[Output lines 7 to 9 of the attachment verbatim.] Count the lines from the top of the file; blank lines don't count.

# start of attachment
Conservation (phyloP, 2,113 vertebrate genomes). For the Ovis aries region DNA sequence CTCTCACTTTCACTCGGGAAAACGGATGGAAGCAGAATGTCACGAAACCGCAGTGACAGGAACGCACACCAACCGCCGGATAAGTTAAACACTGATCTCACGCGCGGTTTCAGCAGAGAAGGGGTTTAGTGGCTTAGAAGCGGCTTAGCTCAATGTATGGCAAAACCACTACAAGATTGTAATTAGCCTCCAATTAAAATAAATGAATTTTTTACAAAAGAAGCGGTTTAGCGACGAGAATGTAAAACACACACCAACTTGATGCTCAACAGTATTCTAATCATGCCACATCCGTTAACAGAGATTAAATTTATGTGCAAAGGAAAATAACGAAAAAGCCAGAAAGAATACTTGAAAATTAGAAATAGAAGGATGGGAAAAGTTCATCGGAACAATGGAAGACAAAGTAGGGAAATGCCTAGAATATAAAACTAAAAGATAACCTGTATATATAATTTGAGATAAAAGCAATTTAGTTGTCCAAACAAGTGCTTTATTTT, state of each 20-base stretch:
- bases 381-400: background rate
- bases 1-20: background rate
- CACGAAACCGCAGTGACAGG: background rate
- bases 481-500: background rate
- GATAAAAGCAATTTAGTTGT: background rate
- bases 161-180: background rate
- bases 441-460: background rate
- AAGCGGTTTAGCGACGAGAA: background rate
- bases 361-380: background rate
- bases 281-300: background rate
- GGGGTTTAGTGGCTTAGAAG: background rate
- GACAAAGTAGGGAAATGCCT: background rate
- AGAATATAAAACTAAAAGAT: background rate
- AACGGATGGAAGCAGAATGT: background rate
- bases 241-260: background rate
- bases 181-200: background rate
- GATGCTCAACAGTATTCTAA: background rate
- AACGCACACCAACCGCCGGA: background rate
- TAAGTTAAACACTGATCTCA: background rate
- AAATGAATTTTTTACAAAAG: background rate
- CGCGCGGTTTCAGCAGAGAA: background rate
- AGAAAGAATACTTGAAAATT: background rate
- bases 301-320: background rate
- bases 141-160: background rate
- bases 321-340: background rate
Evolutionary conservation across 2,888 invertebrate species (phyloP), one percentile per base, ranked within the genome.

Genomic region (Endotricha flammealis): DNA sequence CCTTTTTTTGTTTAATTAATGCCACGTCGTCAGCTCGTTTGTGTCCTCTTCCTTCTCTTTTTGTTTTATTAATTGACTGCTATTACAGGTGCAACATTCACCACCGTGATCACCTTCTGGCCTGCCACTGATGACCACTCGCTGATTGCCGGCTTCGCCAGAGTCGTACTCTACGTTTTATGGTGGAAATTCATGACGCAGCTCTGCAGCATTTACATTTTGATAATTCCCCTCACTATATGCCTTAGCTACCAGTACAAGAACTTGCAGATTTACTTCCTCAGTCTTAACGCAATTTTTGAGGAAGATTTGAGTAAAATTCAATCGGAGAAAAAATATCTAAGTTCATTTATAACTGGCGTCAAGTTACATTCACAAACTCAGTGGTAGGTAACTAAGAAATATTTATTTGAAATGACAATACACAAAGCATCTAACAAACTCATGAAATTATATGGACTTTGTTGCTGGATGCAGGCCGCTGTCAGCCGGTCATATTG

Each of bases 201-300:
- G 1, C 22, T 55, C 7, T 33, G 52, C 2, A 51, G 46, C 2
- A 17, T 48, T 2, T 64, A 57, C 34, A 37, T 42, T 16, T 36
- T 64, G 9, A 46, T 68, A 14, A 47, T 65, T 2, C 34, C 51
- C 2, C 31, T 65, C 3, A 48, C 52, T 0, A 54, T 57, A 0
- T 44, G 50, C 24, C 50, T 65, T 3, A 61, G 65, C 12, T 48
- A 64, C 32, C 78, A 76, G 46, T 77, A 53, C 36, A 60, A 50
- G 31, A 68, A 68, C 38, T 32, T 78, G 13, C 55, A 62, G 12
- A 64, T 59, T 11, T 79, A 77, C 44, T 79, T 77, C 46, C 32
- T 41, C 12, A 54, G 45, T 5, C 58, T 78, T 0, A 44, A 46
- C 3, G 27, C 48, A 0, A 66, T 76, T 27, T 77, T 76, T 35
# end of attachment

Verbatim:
- bases 161-180: background rate
- bases 441-460: background rate
- AAGCGGTTTAGCGACGAGAA: background rate